On the Lived Theology Reading List: Communion of Radicals

The Literary Lineage of Overlooked Christian Radicals

Radical left politics and Christianity may seem incompatible to some Americans, but in his new literary history of their convergence, Jonathan McGregor dispels this popular myth. The conventional binary of a religious right in opposition to progressive politics disregards the work of an impassioned, vocal Christian left whose deep conviction drove their activism and literary imaginations.

McGregor’s fascinating study traces the writing of twentieth century Christian radicals and their religious justifications of progressive battles against racism, unfettered capitalism, and homophobia. Throughout the turbulent century, Christian leftists reaffirm that a radical orthodoxy, human equality, and community are not reserved for an otherworldly utopia – they can and should illuminate the challenges of the present era and energize redemptive engagement of the social order. Roman Catholic personalists such as Dorothy Day championed socialist movements centered on the human person contrary to oppressive forces of abusive capitalism and communist materialism. McGregor additionally complicates and deepens the history of white Southern identity with his focus on the literature of Southern Christian organizations that evoked agrarian imagery to advocate for socialism and civil rights.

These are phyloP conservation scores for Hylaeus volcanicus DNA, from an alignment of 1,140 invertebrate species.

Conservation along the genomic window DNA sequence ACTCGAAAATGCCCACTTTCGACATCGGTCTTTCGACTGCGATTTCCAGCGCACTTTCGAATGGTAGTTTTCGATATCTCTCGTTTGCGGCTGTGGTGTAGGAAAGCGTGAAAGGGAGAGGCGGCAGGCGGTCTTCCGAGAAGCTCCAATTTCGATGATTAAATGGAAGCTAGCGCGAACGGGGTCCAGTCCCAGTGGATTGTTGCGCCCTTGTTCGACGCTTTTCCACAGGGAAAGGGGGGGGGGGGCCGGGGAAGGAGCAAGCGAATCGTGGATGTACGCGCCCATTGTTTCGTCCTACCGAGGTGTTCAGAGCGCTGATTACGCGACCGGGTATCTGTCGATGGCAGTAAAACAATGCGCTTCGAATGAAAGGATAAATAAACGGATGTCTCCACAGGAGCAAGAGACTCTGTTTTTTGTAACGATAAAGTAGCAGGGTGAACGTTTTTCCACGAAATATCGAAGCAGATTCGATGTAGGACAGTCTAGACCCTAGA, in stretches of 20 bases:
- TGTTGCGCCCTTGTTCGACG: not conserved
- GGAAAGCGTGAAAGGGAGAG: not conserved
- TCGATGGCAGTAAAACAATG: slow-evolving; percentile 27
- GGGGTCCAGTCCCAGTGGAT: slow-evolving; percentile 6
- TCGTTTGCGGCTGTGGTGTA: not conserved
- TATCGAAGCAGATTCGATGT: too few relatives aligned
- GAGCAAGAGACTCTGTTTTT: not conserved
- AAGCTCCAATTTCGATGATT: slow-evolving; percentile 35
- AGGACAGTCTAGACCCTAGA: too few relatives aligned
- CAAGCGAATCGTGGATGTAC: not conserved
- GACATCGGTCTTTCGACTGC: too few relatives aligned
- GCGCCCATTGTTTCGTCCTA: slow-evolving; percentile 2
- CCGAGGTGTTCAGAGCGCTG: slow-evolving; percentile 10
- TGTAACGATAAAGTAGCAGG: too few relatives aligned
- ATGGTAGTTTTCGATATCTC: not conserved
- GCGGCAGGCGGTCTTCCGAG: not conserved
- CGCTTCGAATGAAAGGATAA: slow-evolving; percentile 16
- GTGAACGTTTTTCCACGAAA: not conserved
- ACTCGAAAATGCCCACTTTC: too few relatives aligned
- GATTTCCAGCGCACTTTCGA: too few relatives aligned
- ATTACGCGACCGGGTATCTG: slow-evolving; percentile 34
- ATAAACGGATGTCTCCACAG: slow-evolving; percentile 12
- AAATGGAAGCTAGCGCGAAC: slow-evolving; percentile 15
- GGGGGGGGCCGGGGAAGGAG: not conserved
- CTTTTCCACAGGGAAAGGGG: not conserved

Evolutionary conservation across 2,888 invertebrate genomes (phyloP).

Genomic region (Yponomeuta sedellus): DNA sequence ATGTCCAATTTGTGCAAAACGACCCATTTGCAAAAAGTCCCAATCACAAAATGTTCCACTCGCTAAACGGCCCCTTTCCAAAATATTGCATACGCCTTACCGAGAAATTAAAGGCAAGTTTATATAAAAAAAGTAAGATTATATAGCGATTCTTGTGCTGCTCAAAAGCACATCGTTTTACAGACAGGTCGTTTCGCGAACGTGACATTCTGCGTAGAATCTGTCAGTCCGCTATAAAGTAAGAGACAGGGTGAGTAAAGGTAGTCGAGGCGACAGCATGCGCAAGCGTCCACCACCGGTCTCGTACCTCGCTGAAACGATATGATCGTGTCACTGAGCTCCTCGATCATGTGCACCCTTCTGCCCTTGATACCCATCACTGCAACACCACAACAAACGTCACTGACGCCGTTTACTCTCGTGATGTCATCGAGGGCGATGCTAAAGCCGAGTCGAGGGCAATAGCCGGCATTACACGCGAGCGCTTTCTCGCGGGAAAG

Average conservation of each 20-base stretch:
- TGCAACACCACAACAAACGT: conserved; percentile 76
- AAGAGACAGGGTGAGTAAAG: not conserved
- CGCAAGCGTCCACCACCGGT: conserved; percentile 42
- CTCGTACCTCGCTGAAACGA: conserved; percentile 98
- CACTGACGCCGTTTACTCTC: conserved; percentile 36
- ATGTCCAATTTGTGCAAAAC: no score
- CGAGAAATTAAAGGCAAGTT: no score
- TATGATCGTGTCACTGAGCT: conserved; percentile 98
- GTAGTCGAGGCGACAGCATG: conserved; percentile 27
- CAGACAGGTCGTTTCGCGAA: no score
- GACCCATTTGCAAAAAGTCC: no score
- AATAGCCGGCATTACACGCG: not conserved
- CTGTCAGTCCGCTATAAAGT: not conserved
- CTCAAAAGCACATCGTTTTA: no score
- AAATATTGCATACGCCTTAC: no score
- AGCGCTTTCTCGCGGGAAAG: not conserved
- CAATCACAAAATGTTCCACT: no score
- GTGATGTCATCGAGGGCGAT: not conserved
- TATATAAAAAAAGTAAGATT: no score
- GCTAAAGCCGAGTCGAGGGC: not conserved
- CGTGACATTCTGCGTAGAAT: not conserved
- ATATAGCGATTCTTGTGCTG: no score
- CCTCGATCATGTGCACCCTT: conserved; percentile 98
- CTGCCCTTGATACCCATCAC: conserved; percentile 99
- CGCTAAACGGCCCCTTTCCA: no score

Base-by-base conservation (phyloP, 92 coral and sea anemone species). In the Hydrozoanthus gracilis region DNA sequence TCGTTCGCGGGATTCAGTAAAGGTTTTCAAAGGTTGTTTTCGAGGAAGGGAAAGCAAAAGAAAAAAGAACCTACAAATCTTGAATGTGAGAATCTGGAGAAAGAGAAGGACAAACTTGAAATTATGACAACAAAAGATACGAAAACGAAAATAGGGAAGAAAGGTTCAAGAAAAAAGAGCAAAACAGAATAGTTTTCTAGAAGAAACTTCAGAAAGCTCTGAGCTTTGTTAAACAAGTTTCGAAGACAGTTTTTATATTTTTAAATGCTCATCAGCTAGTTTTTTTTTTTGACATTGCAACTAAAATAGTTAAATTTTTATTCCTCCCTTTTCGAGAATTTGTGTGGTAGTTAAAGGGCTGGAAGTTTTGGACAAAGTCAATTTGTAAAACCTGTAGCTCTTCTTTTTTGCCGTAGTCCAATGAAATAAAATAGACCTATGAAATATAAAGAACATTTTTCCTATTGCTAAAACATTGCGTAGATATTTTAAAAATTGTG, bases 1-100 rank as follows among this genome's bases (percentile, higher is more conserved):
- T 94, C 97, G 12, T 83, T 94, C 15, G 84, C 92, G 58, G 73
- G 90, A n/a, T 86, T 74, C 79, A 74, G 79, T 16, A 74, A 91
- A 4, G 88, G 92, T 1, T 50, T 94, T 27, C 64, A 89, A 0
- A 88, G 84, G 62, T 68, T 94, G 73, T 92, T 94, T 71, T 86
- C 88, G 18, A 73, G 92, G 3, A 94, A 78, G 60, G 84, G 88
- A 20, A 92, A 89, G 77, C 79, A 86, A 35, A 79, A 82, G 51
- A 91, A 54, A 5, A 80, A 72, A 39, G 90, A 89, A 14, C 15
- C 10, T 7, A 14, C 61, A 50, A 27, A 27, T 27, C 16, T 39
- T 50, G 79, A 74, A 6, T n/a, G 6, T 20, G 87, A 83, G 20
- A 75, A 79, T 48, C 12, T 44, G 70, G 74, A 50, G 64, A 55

In every chapter of Communion of Radicals: The Literary Christian Left in Twentieth-Century America, McGregor subverts the historical interpretation of religion and politics in America, leaving readers with a rich, new understanding of how Christian tradition is hardly reserved for the religious right alone.

Reviews and endorsements of the publication include:

Jonathan McGregor peels back layers of myth and misperception to reveal a rich tapestry of original material illustrating that there was no simple connection between religion and the literary Left. Deeply researched and skillfully conceived, Communion of Radicals sets the agenda in a lucid and contemplative manner for a reassessment of the methods by which Christian traditions fostered and sustained radical writers.

—Alan M. Wald, author of American Night: The Literary Left in the Era of the Cold War

Communion of Radicals makes an important contribution to literary history. Above all, it shows that understanding the work of Christian literary leftists involves letting go of lazy assumptions about what does and doesn’t count’ as authentically leftist.

—Thomas F. Haddox, author of Hard Sayings: The Rhetoric of Christian Orthodoxy in Late Modern Fiction

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